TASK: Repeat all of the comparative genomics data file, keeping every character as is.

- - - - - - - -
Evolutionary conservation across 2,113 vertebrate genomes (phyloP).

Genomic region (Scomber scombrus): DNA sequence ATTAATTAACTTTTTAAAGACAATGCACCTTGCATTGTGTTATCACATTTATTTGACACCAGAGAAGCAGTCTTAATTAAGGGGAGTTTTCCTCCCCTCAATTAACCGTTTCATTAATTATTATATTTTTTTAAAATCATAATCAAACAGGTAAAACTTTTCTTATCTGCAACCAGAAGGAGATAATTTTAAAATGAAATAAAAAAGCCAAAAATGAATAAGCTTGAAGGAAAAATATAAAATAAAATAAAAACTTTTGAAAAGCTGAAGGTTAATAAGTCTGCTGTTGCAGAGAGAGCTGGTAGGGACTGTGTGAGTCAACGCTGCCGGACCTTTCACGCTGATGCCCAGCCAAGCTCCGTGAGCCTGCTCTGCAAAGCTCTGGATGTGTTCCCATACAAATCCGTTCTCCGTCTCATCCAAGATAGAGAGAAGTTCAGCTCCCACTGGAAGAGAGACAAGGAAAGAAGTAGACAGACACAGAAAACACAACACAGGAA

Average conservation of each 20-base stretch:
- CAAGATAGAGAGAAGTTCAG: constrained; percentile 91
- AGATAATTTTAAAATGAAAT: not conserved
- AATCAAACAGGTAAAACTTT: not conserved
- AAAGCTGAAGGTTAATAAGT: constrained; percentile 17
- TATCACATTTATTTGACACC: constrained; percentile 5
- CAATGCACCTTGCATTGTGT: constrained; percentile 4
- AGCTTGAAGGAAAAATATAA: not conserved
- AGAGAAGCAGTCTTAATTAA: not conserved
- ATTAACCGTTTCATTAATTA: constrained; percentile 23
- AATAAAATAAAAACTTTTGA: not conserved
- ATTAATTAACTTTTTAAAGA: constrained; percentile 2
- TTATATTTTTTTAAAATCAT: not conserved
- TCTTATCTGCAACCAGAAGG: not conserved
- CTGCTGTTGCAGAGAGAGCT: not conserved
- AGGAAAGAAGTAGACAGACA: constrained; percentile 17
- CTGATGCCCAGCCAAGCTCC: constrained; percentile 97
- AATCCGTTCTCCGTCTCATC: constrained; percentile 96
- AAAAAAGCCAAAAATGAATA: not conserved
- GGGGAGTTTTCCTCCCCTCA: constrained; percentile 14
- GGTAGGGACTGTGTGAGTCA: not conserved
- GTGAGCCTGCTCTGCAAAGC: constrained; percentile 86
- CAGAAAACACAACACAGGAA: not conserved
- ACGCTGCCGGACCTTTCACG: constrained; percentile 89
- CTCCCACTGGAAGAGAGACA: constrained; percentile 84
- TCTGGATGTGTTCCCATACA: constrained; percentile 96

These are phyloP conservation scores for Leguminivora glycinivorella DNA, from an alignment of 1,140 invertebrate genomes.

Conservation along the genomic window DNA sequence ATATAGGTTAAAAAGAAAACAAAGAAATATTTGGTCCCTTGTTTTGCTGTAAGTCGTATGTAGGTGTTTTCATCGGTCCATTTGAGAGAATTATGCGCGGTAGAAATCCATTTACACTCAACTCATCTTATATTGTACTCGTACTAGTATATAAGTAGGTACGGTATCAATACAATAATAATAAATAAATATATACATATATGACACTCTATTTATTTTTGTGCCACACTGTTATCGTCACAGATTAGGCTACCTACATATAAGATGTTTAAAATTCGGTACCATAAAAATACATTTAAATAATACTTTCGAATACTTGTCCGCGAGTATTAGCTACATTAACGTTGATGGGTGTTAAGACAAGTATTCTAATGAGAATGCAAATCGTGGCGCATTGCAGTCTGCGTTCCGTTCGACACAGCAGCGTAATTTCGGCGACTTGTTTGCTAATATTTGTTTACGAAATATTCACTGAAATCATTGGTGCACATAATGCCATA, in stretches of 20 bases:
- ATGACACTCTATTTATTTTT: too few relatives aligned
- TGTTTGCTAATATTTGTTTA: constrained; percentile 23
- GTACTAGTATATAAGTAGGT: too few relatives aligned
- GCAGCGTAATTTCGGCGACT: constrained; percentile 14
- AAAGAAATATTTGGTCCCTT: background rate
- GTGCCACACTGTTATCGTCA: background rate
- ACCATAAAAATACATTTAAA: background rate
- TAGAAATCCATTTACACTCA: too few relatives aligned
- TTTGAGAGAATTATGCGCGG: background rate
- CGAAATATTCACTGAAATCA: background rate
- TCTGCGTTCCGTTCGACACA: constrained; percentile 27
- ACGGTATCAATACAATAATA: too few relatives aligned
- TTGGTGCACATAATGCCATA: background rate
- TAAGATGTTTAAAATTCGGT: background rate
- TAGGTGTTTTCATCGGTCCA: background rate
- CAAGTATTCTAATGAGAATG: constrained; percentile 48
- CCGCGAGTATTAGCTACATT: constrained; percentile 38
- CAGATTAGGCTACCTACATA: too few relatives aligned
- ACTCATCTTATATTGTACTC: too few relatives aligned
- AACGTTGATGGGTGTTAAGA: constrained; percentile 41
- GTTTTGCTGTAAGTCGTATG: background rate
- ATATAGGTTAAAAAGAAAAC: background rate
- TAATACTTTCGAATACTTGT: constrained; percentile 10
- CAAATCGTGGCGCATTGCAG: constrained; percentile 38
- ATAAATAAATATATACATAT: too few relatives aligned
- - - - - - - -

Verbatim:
Evolutionary conservation across 2,113 vertebrate genomes (phyloP).

Genomic region (Scomber scombrus): DNA sequence ATTAATTAACTTTTTAAAGACAATGCACCTTGCATTGTGTTATCACATTTATTTGACACCAGAGAAGCAGTCTTAATTAAGGGGAGTTTTCCTCCCCTCAATTAACCGTTTCATTAATTATTATATTTTTTTAAAATCATAATCAAACAGGTAAAACTTTTCTTATCTGCAACCAGAAGGAGATAATTTTAAAATGAAATAAAAAAGCCAAAAATGAATAAGCTTGAAGGAAAAATATAAAATAAAATAAAAACTTTTGAAAAGCTGAAGGTTAATAAGTCTGCTGTTGCAGAGAGAGCTGGTAGGGACTGTGTGAGTCAACGCTGCCGGACCTTTCACGCTGATGCCCAGCCAAGCTCCGTGAGCCTGCTCTGCAAAGCTCTGGATGTGTTCCCATACAAATCCGTTCTCCGTCTCATCCAAGATAGAGAGAAGTTCAGCTCCCACTGGAAGAGAGACAAGGAAAGAAGTAGACAGACACAGAAAACACAACACAGGAA

Average conservation of each 20-base stretch:
- CAAGATAGAGAGAAGTTCAG: constrained; percentile 91
- AGATAATTTTAAAATGAAAT: not conserved
- AATCAAACAGGTAAAACTTT: not conserved
- AAAGCTGAAGGTTAATAAGT: constrained; percentile 17
- TATCACATTTATTTGACACC: constrained; percentile 5
- CAATGCACCTTGCATTGTGT: constrained; percentile 4
- AGCTTGAAGGAAAAATATAA: not conserved
- AGAGAAGCAGTCTTAATTAA: not conserved
- ATTAACCGTTTCATTAATTA: constrained; percentile 23
- AATAAAATAAAAACTTTTGA: not conserved
- ATTAATTAACTTTTTAAAGA: constrained; percentile 2
- TTATATTTTTTTAAAATCAT: not conserved
- TCTTATCTGCAACCAGAAGG: not conserved
- CTGCTGTTGCAGAGAGAGCT: not conserved
- AGGAAAGAAGTAGACAGACA: constrained; percentile 17
- CTGATGCCCAGCCAAGCTCC: constrained; percentile 97
- AATCCGTTCTCCGTCTCATC: constrained; percentile 96
- AAAAAAGCCAAAAATGAATA: not conserved
- GGGGAGTTTTCCTCCCCTCA: constrained; percentile 14
- GGTAGGGACTGTGTGAGTCA: not conserved
- GTGAGCCTGCTCTGCAAAGC: constrained; percentile 86
- CAGAAAACACAACACAGGAA: not conserved
- ACGCTGCCGGACCTTTCACG: constrained; percentile 89
- CTCCCACTGGAAGAGAGACA: constrained; percentile 84
- TCTGGATGTGTTCCCATACA: constrained; percentile 96

These are phyloP conservation scores for Leguminivora glycinivorella DNA, from an alignment of 1,140 invertebrate genomes.

Conservation along the genomic window DNA sequence ATATAGGTTAAAAAGAAAACAAAGAAATATTTGGTCCCTTGTTTTGCTGTAAGTCGTATGTAGGTGTTTTCATCGGTCCATTTGAGAGAATTATGCGCGGTAGAAATCCATTTACACTCAACTCATCTTATATTGTACTCGTACTAGTATATAAGTAGGTACGGTATCAATACAATAATAATAAATAAATATATACATATATGACACTCTATTTATTTTTGTGCCACACTGTTATCGTCACAGATTAGGCTACCTACATATAAGATGTTTAAAATTCGGTACCATAAAAATACATTTAAATAATACTTTCGAATACTTGTCCGCGAGTATTAGCTACATTAACGTTGATGGGTGTTAAGACAAGTATTCTAATGAGAATGCAAATCGTGGCGCATTGCAGTCTGCGTTCCGTTCGACACAGCAGCGTAATTTCGGCGACTTGTTTGCTAATATTTGTTTACGAAATATTCACTGAAATCATTGGTGCACATAATGCCATA, in stretches of 20 bases:
- ATGACACTCTATTTATTTTT: too few relatives aligned
- TGTTTGCTAATATTTGTTTA: constrained; percentile 23
- GTACTAGTATATAAGTAGGT: too few relatives aligned
- GCAGCGTAATTTCGGCGACT: constrained; percentile 14
- AAAGAAATATTTGGTCCCTT: background rate
- GTGCCACACTGTTATCGTCA: background rate
- ACCATAAAAATACATTTAAA: background rate
- TAGAAATCCATTTACACTCA: too few relatives aligned
- TTTGAGAGAATTATGCGCGG: background rate
- CGAAATATTCACTGAAATCA: background rate
- TCTGCGTTCCGTTCGACACA: constrained; percentile 27
- ACGGTATCAATACAATAATA: too few relatives aligned
- TTGGTGCACATAATGCCATA: background rate
- TAAGATGTTTAAAATTCGGT: background rate
- TAGGTGTTTTCATCGGTCCA: background rate
- CAAGTATTCTAATGAGAATG: constrained; percentile 48
- CCGCGAGTATTAGCTACATT: constrained; percentile 38
- CAGATTAGGCTACCTACATA: too few relatives aligned
- ACTCATCTTATATTGTACTC: too few relatives aligned
- AACGTTGATGGGTGTTAAGA: constrained; percentile 41
- GTTTTGCTGTAAGTCGTATG: background rate
- ATATAGGTTAAAAAGAAAAC: background rate
- TAATACTTTCGAATACTTGT: constrained; percentile 10
- CAAATCGTGGCGCATTGCAG: constrained; percentile 38
- ATAAATAAATATATACATAT: too few relatives aligned